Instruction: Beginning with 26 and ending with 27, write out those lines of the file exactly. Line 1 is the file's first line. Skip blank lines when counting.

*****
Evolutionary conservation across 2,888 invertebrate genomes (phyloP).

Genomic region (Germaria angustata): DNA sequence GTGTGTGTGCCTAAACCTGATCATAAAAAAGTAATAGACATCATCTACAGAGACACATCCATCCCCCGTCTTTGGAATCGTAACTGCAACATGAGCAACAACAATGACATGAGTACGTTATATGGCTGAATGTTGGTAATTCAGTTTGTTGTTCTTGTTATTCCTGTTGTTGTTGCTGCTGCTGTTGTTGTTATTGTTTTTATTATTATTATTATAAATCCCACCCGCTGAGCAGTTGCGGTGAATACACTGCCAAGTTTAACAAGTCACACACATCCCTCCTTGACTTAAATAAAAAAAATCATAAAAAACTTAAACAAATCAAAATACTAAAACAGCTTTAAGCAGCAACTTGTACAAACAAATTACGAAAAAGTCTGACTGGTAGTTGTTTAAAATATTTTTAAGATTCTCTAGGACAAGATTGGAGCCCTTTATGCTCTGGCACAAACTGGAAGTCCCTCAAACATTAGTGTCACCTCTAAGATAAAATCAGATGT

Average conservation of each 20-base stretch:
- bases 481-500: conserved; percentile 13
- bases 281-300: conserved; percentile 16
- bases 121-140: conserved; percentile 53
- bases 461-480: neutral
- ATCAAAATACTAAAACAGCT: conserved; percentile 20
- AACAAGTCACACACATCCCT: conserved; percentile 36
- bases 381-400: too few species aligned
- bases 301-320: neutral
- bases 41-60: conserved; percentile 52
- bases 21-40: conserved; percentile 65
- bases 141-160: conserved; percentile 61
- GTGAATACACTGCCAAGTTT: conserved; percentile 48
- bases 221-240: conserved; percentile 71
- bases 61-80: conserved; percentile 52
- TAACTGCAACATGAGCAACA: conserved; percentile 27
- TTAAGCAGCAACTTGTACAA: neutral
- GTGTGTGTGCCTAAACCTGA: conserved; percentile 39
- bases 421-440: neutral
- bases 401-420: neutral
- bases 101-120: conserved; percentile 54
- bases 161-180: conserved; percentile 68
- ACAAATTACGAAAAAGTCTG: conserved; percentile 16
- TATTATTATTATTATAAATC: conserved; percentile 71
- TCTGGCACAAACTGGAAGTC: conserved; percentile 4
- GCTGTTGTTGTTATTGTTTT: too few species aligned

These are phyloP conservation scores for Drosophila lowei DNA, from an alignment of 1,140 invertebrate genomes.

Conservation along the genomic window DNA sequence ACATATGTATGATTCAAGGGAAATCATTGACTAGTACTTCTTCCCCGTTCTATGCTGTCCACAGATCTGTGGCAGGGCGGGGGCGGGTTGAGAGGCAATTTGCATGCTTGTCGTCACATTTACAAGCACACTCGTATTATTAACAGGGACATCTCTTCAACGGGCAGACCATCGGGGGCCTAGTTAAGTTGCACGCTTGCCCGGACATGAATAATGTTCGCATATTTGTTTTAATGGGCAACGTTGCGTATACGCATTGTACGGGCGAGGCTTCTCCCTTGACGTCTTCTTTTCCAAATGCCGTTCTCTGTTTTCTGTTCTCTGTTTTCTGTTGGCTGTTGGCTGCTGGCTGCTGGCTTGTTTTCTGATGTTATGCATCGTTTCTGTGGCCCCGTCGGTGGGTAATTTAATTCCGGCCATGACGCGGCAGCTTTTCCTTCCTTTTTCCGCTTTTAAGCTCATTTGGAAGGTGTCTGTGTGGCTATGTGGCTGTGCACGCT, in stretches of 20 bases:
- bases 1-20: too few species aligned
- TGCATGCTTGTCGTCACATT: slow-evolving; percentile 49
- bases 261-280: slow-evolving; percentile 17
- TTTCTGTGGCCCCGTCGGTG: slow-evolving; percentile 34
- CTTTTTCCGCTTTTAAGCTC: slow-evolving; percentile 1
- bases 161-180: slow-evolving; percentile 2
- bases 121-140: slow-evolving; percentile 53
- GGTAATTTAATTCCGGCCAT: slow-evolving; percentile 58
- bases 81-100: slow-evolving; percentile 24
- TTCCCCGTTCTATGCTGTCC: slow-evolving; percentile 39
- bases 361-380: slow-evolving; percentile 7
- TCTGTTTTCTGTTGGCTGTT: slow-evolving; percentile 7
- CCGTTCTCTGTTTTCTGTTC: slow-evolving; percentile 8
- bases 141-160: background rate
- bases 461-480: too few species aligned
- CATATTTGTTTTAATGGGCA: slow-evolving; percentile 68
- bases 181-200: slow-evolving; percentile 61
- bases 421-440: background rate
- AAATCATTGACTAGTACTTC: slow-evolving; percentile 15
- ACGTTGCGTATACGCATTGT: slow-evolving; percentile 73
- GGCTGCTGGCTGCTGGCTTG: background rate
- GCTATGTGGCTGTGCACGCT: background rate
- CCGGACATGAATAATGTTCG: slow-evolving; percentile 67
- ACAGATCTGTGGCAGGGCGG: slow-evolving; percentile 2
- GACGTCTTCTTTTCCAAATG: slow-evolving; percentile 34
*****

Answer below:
- TATTATTATTATTATAAATC: conserved; percentile 71
- TCTGGCACAAACTGGAAGTC: conserved; percentile 4